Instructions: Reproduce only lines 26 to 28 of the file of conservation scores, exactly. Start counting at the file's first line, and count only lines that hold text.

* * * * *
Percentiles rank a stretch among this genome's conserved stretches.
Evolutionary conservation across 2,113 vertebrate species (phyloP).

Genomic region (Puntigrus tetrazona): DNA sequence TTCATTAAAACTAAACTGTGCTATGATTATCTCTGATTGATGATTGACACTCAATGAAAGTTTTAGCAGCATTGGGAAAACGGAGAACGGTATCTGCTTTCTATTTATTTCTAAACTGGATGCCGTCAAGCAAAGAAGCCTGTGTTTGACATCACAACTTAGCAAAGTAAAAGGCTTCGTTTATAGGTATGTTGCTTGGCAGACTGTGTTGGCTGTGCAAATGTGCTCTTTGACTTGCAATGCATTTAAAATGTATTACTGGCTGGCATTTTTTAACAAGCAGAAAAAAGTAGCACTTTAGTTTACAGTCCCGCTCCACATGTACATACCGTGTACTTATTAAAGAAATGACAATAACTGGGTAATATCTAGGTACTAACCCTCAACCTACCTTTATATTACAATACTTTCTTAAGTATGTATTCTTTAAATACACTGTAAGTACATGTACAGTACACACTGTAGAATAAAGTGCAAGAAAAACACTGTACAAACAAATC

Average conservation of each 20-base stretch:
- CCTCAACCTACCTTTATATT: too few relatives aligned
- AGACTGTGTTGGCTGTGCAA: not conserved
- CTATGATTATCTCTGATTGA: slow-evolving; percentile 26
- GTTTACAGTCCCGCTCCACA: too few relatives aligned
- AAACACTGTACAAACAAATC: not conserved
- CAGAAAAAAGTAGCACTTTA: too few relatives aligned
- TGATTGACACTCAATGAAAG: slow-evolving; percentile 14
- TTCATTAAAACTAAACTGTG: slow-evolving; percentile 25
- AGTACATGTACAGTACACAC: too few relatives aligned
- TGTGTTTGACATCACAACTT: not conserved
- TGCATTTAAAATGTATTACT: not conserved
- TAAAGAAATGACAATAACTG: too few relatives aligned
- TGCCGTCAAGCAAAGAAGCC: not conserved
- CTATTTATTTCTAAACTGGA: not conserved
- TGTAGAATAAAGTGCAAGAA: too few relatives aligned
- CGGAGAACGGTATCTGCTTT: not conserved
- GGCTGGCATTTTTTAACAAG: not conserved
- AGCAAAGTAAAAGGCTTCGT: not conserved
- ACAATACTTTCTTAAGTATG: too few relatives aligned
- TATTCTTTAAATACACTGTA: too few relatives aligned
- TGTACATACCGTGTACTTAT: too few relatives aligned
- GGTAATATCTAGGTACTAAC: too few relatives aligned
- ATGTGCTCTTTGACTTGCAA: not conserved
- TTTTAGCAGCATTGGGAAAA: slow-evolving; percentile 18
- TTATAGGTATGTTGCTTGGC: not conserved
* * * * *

- GGTAATATCTAGGTACTAAC: too few relatives aligned
- ATGTGCTCTTTGACTTGCAA: not conserved
- TTTTAGCAGCATTGGGAAAA: slow-evolving; percentile 18